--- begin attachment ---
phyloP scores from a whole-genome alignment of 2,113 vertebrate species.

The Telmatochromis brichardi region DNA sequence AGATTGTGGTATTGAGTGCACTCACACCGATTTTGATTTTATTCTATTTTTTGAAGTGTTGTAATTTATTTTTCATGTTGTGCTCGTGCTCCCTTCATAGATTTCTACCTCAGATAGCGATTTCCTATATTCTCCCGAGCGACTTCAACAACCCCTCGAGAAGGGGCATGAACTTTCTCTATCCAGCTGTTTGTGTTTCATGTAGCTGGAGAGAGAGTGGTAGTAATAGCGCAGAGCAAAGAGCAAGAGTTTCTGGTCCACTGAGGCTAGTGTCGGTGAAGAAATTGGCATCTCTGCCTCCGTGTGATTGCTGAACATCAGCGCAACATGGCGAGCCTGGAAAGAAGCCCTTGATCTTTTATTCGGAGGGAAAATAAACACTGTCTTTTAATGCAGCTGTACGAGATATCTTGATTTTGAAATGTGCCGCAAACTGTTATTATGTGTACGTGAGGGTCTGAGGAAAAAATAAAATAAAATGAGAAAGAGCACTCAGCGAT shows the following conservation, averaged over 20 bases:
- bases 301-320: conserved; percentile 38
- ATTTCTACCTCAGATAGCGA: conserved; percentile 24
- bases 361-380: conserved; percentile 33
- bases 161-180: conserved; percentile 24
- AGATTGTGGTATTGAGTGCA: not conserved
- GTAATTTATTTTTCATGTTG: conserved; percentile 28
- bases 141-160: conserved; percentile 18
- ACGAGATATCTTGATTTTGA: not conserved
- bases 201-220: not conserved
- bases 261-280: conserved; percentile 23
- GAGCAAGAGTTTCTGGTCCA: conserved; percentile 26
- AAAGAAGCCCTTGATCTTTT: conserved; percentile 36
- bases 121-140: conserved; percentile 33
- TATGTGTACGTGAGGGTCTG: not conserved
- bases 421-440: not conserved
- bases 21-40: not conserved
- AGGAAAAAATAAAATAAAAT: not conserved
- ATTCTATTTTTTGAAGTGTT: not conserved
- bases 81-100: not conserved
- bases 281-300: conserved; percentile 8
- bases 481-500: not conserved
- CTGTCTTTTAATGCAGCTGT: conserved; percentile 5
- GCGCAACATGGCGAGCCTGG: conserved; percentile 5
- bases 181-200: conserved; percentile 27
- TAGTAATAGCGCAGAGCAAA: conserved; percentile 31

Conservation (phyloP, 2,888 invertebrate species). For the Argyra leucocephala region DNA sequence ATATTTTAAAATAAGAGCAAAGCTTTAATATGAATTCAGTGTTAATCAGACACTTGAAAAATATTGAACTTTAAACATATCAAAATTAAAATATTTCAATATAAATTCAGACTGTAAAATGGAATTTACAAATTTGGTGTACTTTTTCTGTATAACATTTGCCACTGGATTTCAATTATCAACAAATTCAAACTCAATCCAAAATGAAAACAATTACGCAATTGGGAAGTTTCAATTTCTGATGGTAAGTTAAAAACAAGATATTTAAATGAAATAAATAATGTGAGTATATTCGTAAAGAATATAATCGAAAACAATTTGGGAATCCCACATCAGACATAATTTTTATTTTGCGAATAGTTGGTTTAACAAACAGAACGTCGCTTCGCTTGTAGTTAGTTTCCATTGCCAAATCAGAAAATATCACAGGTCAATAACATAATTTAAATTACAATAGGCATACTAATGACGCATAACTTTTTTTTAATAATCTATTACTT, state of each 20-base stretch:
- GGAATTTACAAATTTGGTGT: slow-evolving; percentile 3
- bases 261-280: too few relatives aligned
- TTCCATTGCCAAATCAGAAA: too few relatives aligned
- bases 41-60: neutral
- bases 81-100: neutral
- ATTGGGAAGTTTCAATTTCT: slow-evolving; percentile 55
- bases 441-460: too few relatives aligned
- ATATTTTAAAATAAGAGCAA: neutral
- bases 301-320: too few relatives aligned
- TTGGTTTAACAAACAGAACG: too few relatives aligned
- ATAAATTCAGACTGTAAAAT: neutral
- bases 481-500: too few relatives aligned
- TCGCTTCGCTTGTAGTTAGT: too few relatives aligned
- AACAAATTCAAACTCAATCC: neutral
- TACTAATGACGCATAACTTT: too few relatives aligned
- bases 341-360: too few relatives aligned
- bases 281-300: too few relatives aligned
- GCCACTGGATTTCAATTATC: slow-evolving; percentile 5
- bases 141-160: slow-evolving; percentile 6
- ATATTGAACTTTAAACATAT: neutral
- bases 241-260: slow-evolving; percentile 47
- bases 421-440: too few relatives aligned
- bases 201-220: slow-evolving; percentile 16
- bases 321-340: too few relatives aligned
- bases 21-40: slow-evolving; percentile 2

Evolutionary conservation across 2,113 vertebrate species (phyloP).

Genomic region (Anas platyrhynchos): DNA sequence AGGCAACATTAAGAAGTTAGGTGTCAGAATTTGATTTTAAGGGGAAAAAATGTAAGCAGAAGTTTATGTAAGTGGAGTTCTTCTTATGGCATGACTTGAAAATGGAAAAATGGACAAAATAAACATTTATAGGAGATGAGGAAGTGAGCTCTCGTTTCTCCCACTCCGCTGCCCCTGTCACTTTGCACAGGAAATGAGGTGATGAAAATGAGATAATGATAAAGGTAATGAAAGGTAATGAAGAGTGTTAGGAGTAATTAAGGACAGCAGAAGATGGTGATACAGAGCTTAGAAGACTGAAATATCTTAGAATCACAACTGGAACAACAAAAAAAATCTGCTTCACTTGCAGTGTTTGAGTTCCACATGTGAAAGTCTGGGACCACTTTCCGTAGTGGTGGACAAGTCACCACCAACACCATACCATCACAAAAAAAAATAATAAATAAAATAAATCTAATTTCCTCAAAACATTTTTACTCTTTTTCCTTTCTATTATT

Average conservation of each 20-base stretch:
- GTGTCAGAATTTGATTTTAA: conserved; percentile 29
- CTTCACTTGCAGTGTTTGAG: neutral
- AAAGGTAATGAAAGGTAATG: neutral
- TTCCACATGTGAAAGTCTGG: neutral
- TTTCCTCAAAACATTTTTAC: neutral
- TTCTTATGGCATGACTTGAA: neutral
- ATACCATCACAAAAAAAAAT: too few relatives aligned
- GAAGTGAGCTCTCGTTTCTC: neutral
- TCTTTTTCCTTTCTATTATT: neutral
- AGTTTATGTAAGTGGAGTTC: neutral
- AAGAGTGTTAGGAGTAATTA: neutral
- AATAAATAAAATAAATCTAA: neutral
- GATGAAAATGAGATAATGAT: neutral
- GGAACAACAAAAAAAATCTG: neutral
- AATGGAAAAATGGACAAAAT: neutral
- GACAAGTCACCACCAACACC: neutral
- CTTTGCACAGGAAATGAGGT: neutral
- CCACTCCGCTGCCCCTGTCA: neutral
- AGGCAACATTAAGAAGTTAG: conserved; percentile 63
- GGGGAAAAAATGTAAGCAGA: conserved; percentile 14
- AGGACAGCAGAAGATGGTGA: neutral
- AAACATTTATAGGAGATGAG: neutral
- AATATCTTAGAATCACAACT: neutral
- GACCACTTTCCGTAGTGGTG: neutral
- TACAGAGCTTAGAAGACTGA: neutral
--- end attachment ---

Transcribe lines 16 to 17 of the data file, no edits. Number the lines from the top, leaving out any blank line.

- TATGTGTACGTGAGGGTCTG: not conserved
- bases 421-440: not conserved